Rare cancers may be appearing as childhood ADHD
These rare cancerous tumors, known as paragangliomas and pheochromocytomas, may manifest the same symptoms that are typically diagnosed as attention deficit hyperactivity disorder (ADHD) in children.
This discovery is alarming, as misdiagnosing these tumors as ADHD results in inappropriate treatment that could increase negative symptoms -- and ultimately damages the children’s health.
The study involved 43 children between January 2006 and May 2014. All of the children had been diagnosed with these rare tumors, which release catecholamines that stimulate the central nervous system.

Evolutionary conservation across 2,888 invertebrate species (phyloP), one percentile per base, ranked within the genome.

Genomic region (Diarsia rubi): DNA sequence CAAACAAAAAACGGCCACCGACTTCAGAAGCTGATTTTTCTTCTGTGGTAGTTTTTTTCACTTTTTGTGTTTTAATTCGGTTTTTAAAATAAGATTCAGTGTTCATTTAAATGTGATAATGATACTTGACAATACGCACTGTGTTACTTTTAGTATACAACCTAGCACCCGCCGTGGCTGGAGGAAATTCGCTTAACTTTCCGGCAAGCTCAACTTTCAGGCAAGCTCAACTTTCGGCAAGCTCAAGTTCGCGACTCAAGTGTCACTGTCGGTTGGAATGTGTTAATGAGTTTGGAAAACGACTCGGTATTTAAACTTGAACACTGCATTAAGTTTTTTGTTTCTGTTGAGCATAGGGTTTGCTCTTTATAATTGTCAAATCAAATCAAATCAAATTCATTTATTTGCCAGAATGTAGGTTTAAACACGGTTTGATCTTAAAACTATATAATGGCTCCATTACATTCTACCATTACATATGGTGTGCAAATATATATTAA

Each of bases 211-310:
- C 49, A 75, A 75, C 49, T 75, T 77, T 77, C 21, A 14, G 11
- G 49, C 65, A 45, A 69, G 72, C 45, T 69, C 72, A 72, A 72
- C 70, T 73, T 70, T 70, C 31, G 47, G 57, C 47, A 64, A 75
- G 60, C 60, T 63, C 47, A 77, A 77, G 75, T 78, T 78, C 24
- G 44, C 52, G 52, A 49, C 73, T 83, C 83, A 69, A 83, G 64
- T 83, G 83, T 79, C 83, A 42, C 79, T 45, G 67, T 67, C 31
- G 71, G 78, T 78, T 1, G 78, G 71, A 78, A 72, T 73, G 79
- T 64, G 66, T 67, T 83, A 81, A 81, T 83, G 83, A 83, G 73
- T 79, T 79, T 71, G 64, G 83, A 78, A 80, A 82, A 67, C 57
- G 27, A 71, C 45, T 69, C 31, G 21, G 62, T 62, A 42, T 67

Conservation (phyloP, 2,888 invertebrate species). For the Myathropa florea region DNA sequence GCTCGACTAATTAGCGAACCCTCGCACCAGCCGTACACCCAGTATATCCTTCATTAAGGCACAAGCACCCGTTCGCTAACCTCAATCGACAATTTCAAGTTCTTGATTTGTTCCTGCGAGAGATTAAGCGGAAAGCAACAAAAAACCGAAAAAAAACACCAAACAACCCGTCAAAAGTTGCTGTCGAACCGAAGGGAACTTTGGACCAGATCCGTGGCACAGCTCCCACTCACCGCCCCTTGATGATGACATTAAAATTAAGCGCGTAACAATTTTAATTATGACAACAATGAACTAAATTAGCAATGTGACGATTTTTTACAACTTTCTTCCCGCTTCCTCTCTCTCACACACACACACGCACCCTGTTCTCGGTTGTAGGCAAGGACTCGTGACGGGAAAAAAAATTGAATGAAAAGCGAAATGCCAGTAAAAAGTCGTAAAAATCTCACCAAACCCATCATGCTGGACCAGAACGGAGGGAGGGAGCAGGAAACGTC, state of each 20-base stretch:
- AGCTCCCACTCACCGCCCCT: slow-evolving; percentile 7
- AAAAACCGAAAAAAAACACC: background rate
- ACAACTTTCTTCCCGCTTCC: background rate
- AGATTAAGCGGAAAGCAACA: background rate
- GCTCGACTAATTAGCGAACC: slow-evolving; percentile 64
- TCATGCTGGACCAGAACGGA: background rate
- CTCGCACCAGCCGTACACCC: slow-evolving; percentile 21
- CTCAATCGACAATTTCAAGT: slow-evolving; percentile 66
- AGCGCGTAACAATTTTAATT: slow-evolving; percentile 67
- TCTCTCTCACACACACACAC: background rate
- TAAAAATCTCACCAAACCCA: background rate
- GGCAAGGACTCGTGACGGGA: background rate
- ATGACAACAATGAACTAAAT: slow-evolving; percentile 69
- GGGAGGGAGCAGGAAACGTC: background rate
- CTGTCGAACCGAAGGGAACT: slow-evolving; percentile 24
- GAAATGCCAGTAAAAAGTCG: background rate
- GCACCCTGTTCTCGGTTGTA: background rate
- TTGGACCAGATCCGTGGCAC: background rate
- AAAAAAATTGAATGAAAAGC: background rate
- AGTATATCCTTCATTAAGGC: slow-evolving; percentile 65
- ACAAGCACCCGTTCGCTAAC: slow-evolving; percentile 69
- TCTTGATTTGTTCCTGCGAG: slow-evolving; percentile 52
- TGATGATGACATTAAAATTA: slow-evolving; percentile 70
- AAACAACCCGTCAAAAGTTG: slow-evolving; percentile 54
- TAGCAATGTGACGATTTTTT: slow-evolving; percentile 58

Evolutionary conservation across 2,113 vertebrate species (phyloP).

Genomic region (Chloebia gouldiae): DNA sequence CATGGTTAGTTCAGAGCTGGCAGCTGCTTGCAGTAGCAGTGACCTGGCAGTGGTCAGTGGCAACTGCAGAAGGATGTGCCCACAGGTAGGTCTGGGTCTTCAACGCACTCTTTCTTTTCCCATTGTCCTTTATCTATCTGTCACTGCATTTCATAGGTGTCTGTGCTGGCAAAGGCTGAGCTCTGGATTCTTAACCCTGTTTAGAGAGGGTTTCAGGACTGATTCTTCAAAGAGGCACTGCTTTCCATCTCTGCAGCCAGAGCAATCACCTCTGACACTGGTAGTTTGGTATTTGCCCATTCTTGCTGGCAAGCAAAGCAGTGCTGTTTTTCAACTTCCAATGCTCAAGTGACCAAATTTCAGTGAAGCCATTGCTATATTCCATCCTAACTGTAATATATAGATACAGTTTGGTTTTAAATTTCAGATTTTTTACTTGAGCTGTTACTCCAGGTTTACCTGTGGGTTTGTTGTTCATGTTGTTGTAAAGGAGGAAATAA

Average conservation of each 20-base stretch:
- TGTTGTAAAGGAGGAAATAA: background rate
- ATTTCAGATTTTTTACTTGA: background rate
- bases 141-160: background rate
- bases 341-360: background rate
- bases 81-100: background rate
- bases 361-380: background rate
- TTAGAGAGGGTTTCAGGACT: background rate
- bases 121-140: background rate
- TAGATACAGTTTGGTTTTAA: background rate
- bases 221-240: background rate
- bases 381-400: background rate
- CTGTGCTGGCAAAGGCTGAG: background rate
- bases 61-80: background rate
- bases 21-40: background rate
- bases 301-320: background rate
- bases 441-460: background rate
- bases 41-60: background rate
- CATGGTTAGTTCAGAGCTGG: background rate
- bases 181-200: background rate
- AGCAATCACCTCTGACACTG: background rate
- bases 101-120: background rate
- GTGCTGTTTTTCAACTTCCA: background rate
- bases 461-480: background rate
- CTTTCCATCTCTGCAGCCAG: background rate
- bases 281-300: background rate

Nine of the children involved in the study had received ADHD diagnoses before doctors found their tumors. Four of these nine had received ADHD drugs, including methylphenidate, amphetamine and dextroamphetamine. The children then developed excessive sweating, headaches and hypertension symptoms.
The results of the study showed that after the children had had their tumors removed through procedures, three of the children did not show ADHD symptoms.
The scientists surmise that high blood pressure, which is typically associated with ADHD, may be a warning that children have a more serious health problem than ADHD.
Organizations in this story
National Institutes of Health 9000 Rockville Pike Bethesda, MD 20892